Glasses are at a transition point between a solid, which has an ordered interlocked arrangement, and a liquid, whose constituents are free to flow around each other (however painstakingly). For lack of a better description, a glass is an amorphous solid whose constituent particles are jammed together and cannot easily flow, but that does not form the regular structure of a solid.
A windowpane is a genuine glass. Light passes through glass because its constituents are too small to diffract light, and because they are not held in a regular lattice that is large enough to do so. Lead crystal is clear because it is not a crystal – the lead is an impurity that interferes with crystallisation – it is a glass. Solids (including table sugar) are generally translucent or opaque if they form crystalline structures that diffract light.
Table sugar is pure sucrose, and can be a solid or a glass (or a liquid). Each sucrose molecule is made up of one glucose and one fructose molecule bound together (sucrose is a disaccharide, and glucose and fructose are monosaccharides). Table sugar at room temperature fits the definition of a solid – the sucrose molecules bond to form a hexagonal three-dimensional very regular structure, rather like a 3D honeycomb.
When heat is applied, these bonds begin to break, and the sugar is now a free-flowing liquid. With time and heat the sucrose molecules themselves start to break apart. This is caramelisation. The fragments form complex arrangements among themselves creating a remarkable range of new flavours from something that had only one flavour. If sucrose is melted in the presence of a little water, it also partly breaks down (hydrolises) into its components – glucose and fructose.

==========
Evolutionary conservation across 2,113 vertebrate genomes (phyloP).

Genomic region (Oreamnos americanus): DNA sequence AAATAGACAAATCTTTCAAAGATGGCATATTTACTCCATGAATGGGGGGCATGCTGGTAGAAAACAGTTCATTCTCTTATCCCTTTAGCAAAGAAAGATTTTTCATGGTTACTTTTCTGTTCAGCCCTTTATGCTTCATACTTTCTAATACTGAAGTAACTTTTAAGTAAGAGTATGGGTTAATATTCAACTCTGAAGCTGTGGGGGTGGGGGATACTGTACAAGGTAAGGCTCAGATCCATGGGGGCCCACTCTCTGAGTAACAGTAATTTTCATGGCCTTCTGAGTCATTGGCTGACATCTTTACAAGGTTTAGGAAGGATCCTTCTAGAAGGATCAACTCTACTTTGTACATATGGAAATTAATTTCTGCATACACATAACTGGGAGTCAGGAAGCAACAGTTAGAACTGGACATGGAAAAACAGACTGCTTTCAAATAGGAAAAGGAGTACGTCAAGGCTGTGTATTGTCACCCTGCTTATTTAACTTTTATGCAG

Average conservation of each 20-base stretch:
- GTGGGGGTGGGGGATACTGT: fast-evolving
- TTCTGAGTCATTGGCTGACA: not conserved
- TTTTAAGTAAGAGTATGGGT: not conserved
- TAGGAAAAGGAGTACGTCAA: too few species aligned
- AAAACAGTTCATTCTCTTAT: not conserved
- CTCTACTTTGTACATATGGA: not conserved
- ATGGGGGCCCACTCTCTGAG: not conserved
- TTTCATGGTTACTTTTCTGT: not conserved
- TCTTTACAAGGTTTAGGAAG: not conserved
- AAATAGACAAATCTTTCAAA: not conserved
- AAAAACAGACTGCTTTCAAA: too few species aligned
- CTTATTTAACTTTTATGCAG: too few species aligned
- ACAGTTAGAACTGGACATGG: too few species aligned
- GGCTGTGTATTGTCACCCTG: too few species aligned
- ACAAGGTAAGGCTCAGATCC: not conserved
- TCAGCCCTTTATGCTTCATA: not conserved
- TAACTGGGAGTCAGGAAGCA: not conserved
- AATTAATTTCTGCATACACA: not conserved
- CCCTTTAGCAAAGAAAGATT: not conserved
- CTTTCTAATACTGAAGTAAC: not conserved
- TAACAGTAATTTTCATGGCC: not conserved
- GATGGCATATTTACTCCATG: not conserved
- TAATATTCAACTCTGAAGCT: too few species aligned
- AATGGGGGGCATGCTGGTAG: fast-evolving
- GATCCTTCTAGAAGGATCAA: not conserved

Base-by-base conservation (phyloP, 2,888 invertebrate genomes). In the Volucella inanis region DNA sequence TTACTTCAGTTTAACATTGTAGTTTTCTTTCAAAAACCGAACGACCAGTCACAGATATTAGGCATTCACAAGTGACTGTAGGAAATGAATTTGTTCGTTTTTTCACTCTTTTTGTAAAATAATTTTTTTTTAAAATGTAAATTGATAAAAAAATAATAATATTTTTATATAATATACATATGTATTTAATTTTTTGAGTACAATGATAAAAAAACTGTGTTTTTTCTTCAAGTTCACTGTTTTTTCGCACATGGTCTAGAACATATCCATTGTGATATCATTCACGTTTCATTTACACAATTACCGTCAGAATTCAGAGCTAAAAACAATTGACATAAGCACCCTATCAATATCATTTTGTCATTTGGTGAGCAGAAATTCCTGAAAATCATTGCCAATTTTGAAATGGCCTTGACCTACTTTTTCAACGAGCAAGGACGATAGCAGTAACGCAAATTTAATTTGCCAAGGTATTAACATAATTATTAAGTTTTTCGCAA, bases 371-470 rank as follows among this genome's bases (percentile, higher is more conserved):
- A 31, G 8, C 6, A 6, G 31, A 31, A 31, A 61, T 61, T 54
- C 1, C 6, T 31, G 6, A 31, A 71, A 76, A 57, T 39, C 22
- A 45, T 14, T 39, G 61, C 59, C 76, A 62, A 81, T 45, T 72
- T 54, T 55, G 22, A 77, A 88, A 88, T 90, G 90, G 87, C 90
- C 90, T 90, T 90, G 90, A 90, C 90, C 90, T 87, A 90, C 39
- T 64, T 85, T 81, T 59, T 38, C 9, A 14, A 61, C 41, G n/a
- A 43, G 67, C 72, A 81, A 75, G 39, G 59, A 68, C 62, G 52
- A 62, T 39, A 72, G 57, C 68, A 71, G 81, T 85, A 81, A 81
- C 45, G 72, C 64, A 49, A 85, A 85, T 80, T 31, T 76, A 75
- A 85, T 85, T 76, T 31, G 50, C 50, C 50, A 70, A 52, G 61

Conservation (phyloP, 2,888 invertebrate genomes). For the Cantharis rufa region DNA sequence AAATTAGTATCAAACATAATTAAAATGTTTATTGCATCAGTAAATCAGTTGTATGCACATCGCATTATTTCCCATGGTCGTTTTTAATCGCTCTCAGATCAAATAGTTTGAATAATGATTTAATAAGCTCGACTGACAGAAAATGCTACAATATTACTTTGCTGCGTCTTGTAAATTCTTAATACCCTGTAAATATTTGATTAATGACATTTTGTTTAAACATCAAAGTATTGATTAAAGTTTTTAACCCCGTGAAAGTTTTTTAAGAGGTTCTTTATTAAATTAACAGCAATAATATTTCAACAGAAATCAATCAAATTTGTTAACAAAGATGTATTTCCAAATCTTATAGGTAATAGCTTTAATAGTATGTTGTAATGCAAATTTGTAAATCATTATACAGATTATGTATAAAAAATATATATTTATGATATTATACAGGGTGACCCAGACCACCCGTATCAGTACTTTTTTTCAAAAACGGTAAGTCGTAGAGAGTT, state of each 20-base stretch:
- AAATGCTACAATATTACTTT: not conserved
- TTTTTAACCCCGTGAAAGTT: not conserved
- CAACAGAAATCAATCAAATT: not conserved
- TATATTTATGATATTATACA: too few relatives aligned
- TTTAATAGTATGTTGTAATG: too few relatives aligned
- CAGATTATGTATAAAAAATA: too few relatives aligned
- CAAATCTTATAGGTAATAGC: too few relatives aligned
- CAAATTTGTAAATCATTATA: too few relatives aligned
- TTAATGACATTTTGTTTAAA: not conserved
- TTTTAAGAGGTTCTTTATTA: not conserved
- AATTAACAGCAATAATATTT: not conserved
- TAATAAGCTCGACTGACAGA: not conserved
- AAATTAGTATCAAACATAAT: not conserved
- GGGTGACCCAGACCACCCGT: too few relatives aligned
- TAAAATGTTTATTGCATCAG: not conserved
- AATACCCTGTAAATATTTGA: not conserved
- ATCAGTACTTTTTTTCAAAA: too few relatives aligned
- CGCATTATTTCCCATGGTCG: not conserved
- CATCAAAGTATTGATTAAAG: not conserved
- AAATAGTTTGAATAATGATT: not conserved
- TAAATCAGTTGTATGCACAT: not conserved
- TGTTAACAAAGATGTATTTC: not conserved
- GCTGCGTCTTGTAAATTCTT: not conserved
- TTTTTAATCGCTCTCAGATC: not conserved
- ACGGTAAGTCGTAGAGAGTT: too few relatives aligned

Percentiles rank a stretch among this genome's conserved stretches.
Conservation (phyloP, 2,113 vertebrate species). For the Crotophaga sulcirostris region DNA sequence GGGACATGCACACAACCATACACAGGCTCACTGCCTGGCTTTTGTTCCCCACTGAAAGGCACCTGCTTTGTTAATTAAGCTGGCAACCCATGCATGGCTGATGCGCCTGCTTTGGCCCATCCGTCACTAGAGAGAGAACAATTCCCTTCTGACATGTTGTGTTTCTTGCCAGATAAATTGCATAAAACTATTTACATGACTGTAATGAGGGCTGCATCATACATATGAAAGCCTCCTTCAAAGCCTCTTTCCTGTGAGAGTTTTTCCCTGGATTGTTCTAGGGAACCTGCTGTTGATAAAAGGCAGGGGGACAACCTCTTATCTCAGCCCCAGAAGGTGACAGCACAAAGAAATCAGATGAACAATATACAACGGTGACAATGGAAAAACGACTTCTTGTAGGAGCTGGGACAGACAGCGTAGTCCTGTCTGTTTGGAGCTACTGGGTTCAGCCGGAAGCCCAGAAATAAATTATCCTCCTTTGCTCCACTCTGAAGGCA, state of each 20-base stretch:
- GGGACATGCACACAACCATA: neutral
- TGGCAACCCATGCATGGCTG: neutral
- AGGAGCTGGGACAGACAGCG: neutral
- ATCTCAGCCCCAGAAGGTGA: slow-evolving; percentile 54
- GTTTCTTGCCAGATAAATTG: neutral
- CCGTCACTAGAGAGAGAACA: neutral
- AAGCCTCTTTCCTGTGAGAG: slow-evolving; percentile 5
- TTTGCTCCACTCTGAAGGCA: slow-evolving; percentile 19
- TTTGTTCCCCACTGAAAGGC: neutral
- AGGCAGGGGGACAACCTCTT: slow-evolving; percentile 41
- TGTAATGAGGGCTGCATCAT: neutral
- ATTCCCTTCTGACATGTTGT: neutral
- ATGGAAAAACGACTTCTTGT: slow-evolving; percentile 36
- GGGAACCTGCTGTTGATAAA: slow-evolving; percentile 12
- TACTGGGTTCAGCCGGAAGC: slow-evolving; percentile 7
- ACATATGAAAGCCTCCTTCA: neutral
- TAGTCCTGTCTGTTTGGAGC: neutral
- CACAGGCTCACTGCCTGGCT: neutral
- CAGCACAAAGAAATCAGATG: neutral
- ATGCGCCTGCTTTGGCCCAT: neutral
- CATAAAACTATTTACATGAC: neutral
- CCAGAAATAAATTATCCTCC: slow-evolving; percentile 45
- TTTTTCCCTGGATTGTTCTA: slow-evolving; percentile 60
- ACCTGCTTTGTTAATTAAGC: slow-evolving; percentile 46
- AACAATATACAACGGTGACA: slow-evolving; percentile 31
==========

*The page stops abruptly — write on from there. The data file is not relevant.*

It used to be thought that first sugar melts and then it caramelises. But it is now known that some caramelisation can occur before melting, and that despite sucrose being a simple chemical, it has no defined melting point or carmelisation point, but rather overlapping ranges.
If liquid (and lightly caramelized) sugar is cooled in the absence of seed crystals, it will not return to its crystalline form, but instead form a glass. This is partly because the caramelisation produced new molecules that don’t form regular crystalline structures, and because heat broke some sucrose into glucose and fructose, which again disrupts crystalisation.
For the home cook to make a sugar glass, there are just a few easy steps. Melt the sugar with a little water, heat it to just before the first colour changes associated with caramelisation, cool it to set as a glass, powder the glass, sprinkle it in a thin layer on a flat surface, add any flavours, melt again in an oven, and cool. The powdering step is to break apart any residual crystalline structures, and to better control the thickness and evenness of the glass.
Two examples of sugar glasses follow.
1. Spiced glass
This spiced glass is designed to be part of a savoury course. Sucrose, of course, is sweet, but sugars come in many forms (they are just simple carbohydrates). Isomalt is a sugar that has about half the sweetness of sucrose, but that shares its melting properties. In this recipe, half of the sucrose is replaced by isomalt to reduce sweetness. Isomalt can be purchased online, or all sucrose can be used. It may be necessary to increase the spiciness to compensate for the sweetness in that case.